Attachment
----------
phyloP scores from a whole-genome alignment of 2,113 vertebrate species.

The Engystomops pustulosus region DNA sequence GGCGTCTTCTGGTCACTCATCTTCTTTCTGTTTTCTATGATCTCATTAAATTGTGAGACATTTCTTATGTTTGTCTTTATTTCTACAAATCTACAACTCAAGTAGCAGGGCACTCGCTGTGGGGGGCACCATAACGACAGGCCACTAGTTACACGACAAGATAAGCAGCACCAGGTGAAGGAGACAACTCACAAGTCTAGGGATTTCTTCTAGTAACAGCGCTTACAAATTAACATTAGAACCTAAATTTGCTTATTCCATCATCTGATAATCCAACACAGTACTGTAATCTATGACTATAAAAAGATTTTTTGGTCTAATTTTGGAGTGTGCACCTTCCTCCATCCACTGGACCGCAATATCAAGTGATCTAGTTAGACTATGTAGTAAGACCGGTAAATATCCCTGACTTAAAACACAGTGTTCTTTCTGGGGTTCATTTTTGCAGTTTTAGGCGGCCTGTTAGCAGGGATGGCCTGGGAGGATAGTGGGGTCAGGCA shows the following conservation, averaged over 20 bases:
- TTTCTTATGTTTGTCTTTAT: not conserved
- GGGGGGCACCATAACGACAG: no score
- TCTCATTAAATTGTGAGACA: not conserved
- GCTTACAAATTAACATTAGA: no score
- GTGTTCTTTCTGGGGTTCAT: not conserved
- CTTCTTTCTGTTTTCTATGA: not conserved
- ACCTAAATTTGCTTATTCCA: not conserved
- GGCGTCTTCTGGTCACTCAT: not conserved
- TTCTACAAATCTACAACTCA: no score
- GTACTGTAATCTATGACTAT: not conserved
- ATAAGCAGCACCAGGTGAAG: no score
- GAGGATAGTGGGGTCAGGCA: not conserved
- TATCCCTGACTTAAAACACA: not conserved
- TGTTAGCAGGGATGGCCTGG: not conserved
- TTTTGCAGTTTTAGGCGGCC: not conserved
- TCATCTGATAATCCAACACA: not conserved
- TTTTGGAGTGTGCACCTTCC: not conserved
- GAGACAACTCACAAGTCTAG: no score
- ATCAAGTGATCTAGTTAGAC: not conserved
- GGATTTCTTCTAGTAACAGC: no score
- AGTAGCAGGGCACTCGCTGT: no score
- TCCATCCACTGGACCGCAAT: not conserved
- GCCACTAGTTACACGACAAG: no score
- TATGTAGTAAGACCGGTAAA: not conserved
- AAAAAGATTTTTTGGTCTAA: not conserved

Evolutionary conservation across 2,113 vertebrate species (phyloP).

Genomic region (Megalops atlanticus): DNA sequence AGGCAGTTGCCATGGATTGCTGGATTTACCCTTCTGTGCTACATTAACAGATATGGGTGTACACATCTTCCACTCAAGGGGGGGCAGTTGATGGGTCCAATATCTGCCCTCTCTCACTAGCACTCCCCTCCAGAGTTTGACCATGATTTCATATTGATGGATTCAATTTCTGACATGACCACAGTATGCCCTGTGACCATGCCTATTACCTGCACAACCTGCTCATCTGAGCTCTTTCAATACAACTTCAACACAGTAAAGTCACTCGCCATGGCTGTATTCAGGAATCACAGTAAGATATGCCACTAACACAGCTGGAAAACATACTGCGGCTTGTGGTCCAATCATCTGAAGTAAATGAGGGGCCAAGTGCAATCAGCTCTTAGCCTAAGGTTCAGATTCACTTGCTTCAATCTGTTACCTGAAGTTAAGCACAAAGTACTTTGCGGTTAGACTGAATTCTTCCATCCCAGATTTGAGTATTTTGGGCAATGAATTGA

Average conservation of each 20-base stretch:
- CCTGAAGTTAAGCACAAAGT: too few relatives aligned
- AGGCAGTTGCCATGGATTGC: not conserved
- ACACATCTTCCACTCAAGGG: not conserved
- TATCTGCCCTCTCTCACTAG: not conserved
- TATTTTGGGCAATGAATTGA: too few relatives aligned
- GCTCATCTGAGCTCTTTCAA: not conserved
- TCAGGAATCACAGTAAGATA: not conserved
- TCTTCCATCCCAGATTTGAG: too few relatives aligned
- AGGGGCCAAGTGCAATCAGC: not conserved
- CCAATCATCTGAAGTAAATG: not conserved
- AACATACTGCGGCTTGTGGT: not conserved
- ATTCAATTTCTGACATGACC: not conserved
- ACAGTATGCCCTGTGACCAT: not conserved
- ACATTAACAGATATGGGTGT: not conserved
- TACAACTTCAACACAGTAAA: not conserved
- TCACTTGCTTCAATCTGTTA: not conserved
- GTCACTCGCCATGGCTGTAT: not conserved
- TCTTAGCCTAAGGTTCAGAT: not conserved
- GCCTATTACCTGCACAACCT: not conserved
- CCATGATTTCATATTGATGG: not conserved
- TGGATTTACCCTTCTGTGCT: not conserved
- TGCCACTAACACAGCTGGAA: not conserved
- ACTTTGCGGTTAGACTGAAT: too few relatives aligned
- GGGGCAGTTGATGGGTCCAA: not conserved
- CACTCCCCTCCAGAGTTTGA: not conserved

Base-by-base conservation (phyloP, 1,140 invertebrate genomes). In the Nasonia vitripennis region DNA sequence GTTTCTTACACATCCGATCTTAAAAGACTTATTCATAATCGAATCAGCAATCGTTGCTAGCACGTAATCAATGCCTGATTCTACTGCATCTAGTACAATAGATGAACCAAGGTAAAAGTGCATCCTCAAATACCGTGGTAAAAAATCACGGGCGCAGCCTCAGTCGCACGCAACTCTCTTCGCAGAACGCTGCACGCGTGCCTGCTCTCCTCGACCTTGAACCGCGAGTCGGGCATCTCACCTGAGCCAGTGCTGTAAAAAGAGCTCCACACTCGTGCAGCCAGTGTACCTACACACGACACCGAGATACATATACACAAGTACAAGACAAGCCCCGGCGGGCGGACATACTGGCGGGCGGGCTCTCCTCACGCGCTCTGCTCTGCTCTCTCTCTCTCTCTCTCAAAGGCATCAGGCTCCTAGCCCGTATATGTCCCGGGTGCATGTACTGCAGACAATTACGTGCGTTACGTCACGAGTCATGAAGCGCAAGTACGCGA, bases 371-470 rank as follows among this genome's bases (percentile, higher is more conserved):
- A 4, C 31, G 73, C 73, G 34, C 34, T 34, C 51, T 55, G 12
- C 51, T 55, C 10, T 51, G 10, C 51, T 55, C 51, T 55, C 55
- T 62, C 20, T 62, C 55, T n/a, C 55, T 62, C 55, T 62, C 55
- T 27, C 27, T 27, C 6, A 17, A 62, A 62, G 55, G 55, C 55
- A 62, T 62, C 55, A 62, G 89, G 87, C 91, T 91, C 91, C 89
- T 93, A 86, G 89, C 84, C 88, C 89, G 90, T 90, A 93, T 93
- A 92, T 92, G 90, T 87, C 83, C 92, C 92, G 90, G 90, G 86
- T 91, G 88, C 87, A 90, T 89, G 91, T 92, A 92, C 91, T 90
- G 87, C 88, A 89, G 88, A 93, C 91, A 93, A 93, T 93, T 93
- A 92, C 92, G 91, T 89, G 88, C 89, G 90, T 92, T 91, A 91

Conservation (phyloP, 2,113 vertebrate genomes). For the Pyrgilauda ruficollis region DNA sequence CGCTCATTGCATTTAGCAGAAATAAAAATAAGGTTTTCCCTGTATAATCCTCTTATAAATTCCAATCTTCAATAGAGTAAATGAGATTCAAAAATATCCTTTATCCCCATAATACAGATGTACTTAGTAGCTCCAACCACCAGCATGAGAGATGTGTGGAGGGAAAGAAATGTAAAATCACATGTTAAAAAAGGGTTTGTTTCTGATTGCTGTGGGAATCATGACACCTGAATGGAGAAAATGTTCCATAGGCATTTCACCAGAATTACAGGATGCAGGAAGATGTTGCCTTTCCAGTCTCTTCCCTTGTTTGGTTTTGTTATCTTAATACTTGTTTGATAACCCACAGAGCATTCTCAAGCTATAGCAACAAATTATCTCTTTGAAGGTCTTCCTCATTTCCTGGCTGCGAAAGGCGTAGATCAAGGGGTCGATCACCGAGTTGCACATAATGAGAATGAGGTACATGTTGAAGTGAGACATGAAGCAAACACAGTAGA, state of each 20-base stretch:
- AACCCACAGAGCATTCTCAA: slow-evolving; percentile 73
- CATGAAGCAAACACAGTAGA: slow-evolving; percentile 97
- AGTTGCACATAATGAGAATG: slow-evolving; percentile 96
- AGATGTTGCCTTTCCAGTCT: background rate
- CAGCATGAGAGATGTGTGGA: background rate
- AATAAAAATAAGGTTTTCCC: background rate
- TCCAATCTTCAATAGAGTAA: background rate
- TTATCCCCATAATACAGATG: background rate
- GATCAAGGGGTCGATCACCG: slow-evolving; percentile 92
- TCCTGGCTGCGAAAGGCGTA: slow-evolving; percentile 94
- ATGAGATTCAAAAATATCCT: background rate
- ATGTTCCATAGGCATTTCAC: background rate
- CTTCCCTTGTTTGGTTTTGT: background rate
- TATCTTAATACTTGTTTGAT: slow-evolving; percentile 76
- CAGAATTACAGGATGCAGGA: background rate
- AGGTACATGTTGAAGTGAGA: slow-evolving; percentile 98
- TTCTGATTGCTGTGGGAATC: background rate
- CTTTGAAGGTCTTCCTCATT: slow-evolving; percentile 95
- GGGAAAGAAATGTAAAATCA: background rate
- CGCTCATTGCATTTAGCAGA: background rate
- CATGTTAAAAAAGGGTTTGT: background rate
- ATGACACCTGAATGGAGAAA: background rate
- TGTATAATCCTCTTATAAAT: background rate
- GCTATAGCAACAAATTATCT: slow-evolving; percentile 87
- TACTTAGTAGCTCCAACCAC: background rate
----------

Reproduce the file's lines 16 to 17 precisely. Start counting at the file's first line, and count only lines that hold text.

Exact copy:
- TGTTAGCAGGGATGGCCTGG: not conserved
- TTTTGCAGTTTTAGGCGGCC: not conserved